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High Noon (1952)

Fred Zinnemann


85 min, B&W, English

Review © 2004 Branislav L. Slantchev

It would be great to start off this review with the fake quote usually attributed to Edmund Burke: "All that is necessary for the triumph of evil is that good men do nothing." I am usually put off by sloganeering, but that pithy saying does summarize the film's content admirably, even if the grand old British statesman never echoed the sentiment. Quite unlike most other Westerns I have seen, the good guy is mostly by himself, abandoned by those he risked his life to protect, and repudiated by the very community he helped to build. And for what?

The wedding... ...and the threat

High Noon unfolds in "real time" and tells a simple, yet compelling, story. (Incidentally, it is the perfect proof that Hollywood could deliver masterpieces when it set about to do it right.) Gary Cooper is Will Kane, the Hadleyville marshall who has just married the beautiful Amy (Grace Kelly). He is at the end of his term, and his replacement is expected to arrive the next day. The happy couple is about to leave for their honeymoon when three ominous troublemakers ride through town, and off to the railroad station.

Mrs Ramirez goads Deputy Pell Gratuitous shot of Grace Kelly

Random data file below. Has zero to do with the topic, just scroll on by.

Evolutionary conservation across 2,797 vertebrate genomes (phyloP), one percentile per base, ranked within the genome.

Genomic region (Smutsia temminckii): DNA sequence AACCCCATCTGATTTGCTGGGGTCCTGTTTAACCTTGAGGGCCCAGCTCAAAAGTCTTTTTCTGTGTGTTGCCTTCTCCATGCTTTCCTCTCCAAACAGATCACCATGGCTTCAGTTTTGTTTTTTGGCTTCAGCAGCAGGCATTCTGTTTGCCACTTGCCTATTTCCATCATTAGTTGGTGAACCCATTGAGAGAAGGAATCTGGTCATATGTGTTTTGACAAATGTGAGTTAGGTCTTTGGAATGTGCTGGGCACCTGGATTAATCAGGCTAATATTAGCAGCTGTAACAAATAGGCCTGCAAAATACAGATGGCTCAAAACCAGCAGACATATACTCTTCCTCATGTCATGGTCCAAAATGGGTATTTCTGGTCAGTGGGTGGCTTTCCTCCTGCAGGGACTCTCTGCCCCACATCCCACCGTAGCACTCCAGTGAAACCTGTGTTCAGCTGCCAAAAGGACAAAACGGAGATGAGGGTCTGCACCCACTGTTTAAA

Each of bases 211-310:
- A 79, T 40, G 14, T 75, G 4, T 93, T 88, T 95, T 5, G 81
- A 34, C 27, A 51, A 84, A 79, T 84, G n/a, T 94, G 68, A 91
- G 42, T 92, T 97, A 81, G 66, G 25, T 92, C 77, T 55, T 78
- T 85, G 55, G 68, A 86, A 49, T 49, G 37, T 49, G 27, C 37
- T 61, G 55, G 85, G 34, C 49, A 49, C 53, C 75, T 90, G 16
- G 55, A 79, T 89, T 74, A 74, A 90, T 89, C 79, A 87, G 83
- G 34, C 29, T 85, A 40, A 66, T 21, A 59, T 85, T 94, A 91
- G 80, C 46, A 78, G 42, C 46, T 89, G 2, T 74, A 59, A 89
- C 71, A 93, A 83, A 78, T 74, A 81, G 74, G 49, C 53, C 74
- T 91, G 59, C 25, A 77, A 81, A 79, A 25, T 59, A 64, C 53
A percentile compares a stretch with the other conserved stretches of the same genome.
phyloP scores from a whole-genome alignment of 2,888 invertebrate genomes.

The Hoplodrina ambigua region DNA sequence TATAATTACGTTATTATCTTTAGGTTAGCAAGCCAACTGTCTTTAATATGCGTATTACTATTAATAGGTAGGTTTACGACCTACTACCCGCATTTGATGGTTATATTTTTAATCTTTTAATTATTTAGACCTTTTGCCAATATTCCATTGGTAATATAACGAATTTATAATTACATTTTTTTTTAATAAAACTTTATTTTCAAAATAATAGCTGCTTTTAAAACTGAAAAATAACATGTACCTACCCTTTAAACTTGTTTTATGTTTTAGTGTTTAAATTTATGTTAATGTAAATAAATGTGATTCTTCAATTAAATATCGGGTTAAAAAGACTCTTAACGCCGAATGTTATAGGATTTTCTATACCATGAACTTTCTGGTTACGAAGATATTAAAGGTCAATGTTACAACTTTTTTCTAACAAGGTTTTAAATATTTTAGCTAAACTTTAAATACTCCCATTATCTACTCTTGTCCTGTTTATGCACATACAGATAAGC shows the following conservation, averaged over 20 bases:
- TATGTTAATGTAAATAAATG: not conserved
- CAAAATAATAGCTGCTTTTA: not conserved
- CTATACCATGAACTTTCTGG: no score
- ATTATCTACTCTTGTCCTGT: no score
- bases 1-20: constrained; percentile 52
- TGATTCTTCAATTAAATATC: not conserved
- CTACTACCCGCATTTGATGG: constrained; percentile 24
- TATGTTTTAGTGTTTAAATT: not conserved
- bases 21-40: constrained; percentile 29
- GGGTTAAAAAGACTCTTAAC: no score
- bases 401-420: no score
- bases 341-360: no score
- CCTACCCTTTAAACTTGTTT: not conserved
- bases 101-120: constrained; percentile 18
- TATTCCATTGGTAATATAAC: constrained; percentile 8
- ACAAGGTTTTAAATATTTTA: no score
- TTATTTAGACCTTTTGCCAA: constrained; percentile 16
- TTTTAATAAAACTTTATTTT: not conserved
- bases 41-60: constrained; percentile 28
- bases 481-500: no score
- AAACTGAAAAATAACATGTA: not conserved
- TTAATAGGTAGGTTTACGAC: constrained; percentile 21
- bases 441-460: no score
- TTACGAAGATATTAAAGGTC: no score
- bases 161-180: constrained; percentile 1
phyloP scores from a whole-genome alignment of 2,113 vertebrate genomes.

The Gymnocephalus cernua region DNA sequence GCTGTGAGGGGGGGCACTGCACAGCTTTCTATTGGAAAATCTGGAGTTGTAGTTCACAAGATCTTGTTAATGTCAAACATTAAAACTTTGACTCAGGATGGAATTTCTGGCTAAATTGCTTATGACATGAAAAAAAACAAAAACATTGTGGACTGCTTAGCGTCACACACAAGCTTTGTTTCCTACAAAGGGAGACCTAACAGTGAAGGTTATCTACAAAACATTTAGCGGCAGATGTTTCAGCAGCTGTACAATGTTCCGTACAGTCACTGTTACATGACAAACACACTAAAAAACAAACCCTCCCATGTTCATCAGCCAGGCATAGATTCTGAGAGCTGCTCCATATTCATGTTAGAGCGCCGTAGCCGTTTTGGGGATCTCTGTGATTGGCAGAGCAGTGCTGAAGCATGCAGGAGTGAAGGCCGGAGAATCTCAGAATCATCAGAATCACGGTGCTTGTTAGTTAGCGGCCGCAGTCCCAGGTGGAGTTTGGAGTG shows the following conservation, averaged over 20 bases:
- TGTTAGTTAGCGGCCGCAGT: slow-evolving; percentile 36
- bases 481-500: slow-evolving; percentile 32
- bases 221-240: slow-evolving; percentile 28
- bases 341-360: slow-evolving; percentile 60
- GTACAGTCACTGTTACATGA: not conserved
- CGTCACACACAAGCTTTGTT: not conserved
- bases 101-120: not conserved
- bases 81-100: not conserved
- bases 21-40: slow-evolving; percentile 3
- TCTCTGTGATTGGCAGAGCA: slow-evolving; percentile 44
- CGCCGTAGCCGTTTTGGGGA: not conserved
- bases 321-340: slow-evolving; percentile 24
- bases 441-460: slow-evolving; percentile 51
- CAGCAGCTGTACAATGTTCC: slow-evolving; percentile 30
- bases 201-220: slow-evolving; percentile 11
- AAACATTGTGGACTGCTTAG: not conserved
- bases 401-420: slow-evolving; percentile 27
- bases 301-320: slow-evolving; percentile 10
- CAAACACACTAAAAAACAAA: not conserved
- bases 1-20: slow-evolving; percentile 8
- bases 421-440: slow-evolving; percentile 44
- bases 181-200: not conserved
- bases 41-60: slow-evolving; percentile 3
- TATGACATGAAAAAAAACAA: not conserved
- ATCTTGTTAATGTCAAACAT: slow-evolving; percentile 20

These guys will wait for the noon train, on which their boss, one Frank Miller, will arrive. Trouble is, Kane helped put Frank behind bars where he was supposed to hang until his sentence was commuted. So Frank is not back to wish the couple good luck. Kane has about one hour to assemble a posse to defend the town yet again from these banditos.

Amy threatens to leave Kane Kane warns Mrs Ramirez of the threat

Or so it would seem. After fleeing on impulse upon the urging of his friends, Kane decides to turn around and face Frank and his men. This despite the earnest insistence of his wife, who happens to be a Quaker and is therefore the ultimate pacifist. But nothing can deter him, not even her threat to leave on the noon train if he stays to fight. And why does he want to stay? The film's tagline is misleading: Kane does not stay because he is too proud to run. There is nothing about pride here, he stays because he feels it his duty to.